You may get the impression that Labor Day is a political or military holiday. The U.S. Department of Labor provides this bit of historical background:
Labor Day, the first Monday in September, is a creation of the labor movement and is dedicated to the social and economic achievements of American workers. It constitutes a yearly national tribute to the contributions workers have made to the strength, prosperity, and well-being of our country.
So Labor Day is actually a celebration of the average working American - that's me! And here's Rosie the Riveter, an icon of the American working spirit.
I can't help but think about my Dad on Labor Day. Dad only had an eighth-grade education but was an intelligent man. He grew up on a farm in Iowa where there was never a shortage of work to be done. After his service in WWII, he held odd jobs until he went to work at Olin Chemicals - Blockson Works and worked there over 33 years. He told me he once that he never made over $8.50 an hour. Volunteering for overtime is what helped to make ends meet. And imagine, my mom didn't work outside the home until after I graduated from High School. Dad didn't believe in credit cards either. But we had a nice, if modest, home and all the normal "things" needed at that time.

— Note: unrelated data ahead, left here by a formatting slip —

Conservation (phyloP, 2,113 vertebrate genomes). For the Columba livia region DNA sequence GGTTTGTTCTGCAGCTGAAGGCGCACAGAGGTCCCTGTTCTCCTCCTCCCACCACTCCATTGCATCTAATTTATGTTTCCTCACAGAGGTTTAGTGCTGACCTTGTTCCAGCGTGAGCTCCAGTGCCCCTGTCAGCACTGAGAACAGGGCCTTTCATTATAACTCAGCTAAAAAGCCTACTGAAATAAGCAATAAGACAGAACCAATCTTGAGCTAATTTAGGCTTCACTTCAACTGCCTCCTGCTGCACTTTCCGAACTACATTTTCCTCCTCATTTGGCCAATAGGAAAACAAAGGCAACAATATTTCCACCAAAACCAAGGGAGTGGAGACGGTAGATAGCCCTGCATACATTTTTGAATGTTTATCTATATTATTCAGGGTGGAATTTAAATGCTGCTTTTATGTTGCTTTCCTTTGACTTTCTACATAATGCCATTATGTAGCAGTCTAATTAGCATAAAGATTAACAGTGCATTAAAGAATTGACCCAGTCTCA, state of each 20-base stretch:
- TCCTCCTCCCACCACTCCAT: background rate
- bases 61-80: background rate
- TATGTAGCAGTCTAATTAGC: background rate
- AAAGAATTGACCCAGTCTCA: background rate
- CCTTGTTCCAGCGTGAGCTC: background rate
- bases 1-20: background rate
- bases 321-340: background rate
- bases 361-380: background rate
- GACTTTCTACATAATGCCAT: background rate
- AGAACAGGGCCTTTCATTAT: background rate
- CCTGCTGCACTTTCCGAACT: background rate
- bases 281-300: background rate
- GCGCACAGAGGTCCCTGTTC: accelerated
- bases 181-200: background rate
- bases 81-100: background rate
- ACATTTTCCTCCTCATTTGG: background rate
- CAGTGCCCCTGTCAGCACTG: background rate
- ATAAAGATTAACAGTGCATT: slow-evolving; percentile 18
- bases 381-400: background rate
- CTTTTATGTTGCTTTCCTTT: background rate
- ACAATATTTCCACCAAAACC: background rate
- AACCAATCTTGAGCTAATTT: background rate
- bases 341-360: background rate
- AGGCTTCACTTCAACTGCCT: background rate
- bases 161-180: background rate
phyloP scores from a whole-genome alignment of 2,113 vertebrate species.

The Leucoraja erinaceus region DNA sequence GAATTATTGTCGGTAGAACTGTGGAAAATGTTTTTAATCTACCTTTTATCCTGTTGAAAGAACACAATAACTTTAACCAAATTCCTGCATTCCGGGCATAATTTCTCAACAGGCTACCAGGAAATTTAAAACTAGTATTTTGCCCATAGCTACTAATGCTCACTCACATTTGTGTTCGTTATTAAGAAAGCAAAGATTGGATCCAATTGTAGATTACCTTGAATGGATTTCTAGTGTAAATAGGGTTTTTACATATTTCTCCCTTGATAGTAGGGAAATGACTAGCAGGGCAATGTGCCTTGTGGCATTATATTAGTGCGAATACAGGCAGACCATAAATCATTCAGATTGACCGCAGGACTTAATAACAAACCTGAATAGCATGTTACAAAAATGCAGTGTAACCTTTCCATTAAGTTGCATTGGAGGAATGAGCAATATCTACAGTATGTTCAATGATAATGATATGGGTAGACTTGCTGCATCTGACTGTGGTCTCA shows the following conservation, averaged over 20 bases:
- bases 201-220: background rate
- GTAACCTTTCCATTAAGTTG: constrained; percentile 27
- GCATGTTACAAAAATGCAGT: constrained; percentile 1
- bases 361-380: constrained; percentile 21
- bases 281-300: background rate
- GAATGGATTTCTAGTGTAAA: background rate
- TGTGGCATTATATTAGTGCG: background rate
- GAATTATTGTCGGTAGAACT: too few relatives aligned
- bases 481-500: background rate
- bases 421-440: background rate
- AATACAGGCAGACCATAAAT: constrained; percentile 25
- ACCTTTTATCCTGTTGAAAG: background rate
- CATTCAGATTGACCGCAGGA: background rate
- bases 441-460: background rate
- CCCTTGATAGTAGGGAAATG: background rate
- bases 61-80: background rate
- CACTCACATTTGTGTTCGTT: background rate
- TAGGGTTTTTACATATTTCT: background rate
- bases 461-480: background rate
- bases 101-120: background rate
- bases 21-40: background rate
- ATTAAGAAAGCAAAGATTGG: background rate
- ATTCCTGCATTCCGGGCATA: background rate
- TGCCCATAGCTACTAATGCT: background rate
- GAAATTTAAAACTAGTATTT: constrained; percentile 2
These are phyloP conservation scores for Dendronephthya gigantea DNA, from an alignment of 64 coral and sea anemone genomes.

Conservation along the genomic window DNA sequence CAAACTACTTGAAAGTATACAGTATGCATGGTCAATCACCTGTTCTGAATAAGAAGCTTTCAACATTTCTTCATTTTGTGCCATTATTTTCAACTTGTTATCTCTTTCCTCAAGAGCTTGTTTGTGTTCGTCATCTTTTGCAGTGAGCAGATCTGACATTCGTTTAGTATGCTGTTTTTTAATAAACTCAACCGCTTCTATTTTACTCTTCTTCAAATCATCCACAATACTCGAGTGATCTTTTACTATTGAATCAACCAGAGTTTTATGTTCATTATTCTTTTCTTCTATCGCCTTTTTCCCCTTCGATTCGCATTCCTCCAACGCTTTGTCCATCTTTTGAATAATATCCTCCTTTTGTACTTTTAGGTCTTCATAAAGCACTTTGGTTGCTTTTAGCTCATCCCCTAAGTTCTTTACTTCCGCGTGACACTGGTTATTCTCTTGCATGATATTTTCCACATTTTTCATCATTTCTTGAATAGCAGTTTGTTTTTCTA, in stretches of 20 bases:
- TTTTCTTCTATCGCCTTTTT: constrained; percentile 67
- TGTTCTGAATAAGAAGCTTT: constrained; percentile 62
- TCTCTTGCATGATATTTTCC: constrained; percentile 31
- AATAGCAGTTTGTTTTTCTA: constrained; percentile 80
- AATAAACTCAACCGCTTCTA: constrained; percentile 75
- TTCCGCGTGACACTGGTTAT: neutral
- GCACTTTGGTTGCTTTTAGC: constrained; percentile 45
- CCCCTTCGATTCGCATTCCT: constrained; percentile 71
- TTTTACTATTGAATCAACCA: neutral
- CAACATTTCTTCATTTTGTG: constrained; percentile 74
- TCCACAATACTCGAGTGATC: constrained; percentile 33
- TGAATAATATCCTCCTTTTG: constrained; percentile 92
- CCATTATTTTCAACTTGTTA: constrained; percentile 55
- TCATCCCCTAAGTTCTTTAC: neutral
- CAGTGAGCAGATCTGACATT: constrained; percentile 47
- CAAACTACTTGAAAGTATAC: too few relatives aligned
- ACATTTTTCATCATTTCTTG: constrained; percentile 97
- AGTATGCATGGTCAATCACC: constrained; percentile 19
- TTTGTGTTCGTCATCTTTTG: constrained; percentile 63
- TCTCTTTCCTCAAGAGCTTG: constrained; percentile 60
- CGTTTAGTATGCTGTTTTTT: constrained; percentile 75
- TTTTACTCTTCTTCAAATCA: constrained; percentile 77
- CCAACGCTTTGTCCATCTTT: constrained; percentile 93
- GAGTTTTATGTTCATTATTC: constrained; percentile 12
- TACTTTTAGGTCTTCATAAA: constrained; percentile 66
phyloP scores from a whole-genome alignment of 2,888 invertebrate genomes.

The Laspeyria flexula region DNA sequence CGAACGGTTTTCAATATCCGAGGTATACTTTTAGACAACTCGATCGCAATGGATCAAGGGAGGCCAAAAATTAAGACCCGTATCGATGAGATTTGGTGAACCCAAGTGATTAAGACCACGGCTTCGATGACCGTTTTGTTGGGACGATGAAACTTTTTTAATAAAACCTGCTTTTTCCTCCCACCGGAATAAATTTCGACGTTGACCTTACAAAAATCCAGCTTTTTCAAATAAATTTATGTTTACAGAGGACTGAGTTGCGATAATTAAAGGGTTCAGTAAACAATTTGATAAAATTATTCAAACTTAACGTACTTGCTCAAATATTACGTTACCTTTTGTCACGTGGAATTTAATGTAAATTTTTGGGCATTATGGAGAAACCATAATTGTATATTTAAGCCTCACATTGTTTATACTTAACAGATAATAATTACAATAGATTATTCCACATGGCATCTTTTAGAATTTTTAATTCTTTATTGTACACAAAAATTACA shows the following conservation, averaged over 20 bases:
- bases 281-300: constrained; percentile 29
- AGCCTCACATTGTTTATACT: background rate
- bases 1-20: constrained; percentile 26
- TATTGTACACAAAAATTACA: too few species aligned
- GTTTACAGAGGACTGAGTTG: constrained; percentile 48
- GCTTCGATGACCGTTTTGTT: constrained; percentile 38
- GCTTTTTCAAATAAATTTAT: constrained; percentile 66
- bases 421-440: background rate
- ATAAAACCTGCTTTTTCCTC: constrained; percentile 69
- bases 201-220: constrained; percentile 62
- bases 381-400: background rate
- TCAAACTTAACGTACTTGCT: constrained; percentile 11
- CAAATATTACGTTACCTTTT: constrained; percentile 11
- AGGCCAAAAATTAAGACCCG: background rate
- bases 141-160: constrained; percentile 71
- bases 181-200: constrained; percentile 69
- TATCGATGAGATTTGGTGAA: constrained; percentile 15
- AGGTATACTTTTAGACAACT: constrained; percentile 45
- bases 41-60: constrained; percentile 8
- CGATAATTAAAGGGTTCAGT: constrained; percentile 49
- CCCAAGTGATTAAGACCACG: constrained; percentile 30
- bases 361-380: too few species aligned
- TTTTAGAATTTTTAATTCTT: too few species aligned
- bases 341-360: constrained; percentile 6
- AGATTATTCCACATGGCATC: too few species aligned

My parents always stressed the importance of education in my life. They insisted that I take "business" classes such as typing and shorthand so I'd have a means of supporting myself. I decided that accounting was what I wanted to do for my career after taking one such class. My dad saw me graduate high school and college. He was also there as I went on to earn an MBA, pass the CPA exam and get firmly established in the working world.
All those years of laboring in a chemical factory caught up with Dad in late 1996 when he was found to have advanced lung cancer that had spread to his brain. He died just four months later. So I can't help but salute him on this labor day, 16 years later. Thanks, Dad.